My soul, magnifies the Lord, and my spirit rejoices in God my savior.. . . He has brought down the powerful from their thrones, and lifted up the lowly; he has filled the hungry with good things, and sent the rich away empty.
St. Luke is always full of songs, many of them intended for use in worship. It’s Luke who remembers the Ave Maria, an Angel saying Hail Mary, full of grace, the Lord is with you, and Luke who records the Song of Zechariah, the Gloria (another word for the song the angels sang to shepherds in the field), and the Song of Simeon. No other evangelist can boast such a playlist, and annually in Advent he queues up the glorious Magnificat for Mary: My soul, she sings, magnifies the Lord.
As Luke would have it, Mary has voice. Somehow she has a say in the miracle that happens, most especially a say in whether it happens under her watch, within the body of her own life. She’s a great one for singing and a great one to sing about. Among my favorite Mary songs is Mary, Did You Know?
It goes like this: “Mary did you know, the blind will see, the deaf will hear, and the dead will live again? The lame will leap, the tongue will speak the praises of the Lord. Oh Mary did you know?”
It’s a song made up of questions, few of them answerable, mostly raised to make us wonder about Mary. Just what exactly did she really know about the life she carried? And what did she need to know in order to raise him?
Dante claims Mary is all that is good in human creatures. In Christian theology, she stands in for, and up for, your goodness. When she answers the angel, “Let it be with me according to your word,” she answers for you, for your willingness to bear and tend the incarnate love of God.
When I was a child, I often wondered about her. I didn’t wonder what all she knew or understood about Jesus. Instead I wondered about her absence in my life. In the Episcopal Church of my childhood, Mary was mostly missing, somebody you met every year at Christmas and then stored away with Santa Claus until next year. She seemed more ornament than real. As I’ve said before, though, my paternal grandparents were cradle Roman Catholics.
On my grandmother’s side the story was her mother had been an English Catholic who immigrated to America. Her name was Amie Barrie, and family history has it she came to our country in the early 1900s with a little statue of Mary Queen of Scots. I still have it: a doll-sized porcelain figure with a lacy cap and ruff collar, the Bible in one hand, a fan in the other, wearing a long string of beads: a rosary.
I used to wonder about those beads, too, and one day I decided I was ready to learn what they were all about. So I started visiting a local Catholic Church, where I learned to pray, “Hail Mary, full of grace, the Lord is with you. Blessed are you among women, and blessed is the fruit of your womb Jesus. Holy Mary, mother of God, pray for us now and at the hour of our death. Amen.”
It’s a prayer that relies on the belief that Mary knew all that was necessary to mother the Savior of the world. Though she knew the world for a hard place – her magnificat tells us that much – I don’t think she knew what his life would ask of him. Or of her. She didn’t need to because she loved her baby, and knew she’d always love her baby. And love him with that steadfast not-gonna-leave-you kind of love. The stand-by-you love.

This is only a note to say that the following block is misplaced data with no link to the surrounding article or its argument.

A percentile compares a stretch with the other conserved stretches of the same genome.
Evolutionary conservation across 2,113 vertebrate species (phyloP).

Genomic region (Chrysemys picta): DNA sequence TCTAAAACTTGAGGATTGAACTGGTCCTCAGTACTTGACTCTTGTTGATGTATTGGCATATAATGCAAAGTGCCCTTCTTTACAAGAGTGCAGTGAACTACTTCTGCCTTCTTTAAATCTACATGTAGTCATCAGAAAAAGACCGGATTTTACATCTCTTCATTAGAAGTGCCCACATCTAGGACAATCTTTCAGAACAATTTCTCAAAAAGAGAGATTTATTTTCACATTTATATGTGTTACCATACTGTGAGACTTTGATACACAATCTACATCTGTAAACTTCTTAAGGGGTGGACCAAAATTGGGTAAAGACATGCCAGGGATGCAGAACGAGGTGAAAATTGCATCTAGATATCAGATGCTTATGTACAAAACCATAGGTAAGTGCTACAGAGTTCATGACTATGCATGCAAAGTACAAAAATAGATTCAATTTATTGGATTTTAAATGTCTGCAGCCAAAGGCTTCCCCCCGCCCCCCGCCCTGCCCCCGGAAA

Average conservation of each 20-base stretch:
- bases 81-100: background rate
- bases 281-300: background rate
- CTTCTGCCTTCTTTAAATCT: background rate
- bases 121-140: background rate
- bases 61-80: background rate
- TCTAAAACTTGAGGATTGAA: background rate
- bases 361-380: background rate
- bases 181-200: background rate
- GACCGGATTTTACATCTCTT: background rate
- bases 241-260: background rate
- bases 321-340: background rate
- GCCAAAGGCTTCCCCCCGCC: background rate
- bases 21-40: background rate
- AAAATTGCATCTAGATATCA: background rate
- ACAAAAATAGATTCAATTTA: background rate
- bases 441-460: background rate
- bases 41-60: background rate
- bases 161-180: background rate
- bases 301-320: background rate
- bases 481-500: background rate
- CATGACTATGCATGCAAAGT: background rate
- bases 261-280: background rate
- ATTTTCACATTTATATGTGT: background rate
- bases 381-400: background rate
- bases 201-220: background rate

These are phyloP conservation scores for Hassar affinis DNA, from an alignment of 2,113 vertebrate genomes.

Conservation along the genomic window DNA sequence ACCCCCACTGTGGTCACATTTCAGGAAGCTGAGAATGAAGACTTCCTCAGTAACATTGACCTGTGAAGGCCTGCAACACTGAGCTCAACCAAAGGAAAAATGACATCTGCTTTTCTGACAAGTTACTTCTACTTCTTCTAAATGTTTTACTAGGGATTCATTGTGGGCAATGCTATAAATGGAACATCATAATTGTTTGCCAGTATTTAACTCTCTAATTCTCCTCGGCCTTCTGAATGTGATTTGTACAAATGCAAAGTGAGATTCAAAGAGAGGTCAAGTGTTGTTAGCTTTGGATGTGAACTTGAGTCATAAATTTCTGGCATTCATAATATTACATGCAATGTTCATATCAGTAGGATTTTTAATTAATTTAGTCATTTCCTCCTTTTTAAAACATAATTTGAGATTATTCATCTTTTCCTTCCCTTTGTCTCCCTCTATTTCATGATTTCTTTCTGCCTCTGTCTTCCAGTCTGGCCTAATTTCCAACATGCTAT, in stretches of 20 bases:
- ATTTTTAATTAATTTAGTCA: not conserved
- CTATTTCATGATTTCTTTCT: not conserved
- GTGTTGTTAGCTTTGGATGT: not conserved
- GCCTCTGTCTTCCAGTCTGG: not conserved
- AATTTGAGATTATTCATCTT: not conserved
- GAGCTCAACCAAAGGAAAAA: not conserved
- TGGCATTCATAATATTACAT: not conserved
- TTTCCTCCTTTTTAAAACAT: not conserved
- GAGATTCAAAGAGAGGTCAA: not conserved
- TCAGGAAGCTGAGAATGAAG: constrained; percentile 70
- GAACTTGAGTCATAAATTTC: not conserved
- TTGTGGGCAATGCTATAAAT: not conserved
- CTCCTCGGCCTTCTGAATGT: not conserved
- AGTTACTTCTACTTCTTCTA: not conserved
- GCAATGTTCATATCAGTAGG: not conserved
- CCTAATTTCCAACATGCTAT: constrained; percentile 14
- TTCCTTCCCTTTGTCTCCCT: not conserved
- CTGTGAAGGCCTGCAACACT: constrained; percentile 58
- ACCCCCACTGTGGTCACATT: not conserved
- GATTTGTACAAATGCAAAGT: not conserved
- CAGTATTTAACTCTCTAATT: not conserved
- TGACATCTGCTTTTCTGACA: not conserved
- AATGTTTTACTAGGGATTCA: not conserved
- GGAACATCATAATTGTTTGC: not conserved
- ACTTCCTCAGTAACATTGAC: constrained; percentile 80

It’s not the same thing as I’ll never disappoint you, love. Or I’ll never forget to say your prayers with you come bedtime, love. Or even I’ll never make a mistake, love. The steadfeast-not-gonna-leave-you kind of love is bigger than we are, and bigger than all our failures. It relies, and falls back on, the abiding love of God. We are limited creatures, like Mary. In the wee hours of the morning, when we’ve been up all night, our eyes blink in weariness.
The steadfast love of God is what we might also call the Grace of God—a grace that loves us and holds onto us no matter what. Again, we might also call it the Peace of God. And yes it surpasses our understanding. And most assuredly surpasses our self-understanding. Which is to say, God loves you more than you know, certainly more than you think you deserve to be loved. It’s a love that doesn’t ask whether you deserve it or whether anyone deserves to be loved.
If you’ll notice in the scriptures, you never hear Mary question whether she deserves to bear the Christ Child. Or whether she has it in her to love and raise her baby boy. And maybe that’s something God wants to tell you: to say, like it or not, you’re who I have this day, and who I’ve chosen this hour, to magnify my love. You have all you need to do that. Because I love you. And I will always love you. Because my love will never abandon you.
I know a young woman pregnant with her first child. She calls me often with worry on her mind. And the other day, she said, “When you were a mother, did you ever worry about the world coming to an end? Or worry the world was a terrible place to raise a child?”
I told her people have always worried about the world coming to an end. And worried about terrors, too. I told her living is full of worry. And that while the work of mothering and fathering has a way of magnifying the worries of the world, that’s so you can look after the child you love.
Worry comes with love. The trick is loving anyway, trusting God is with you. You have a say in that. God will be with you, like it or not, welcome or not, but you have say in whether or not you choose to magnify his love within the body and days of your life.
“Mary, did you know?” we ask.
And she answers echoing the words of an angel, “The Lord is with me.”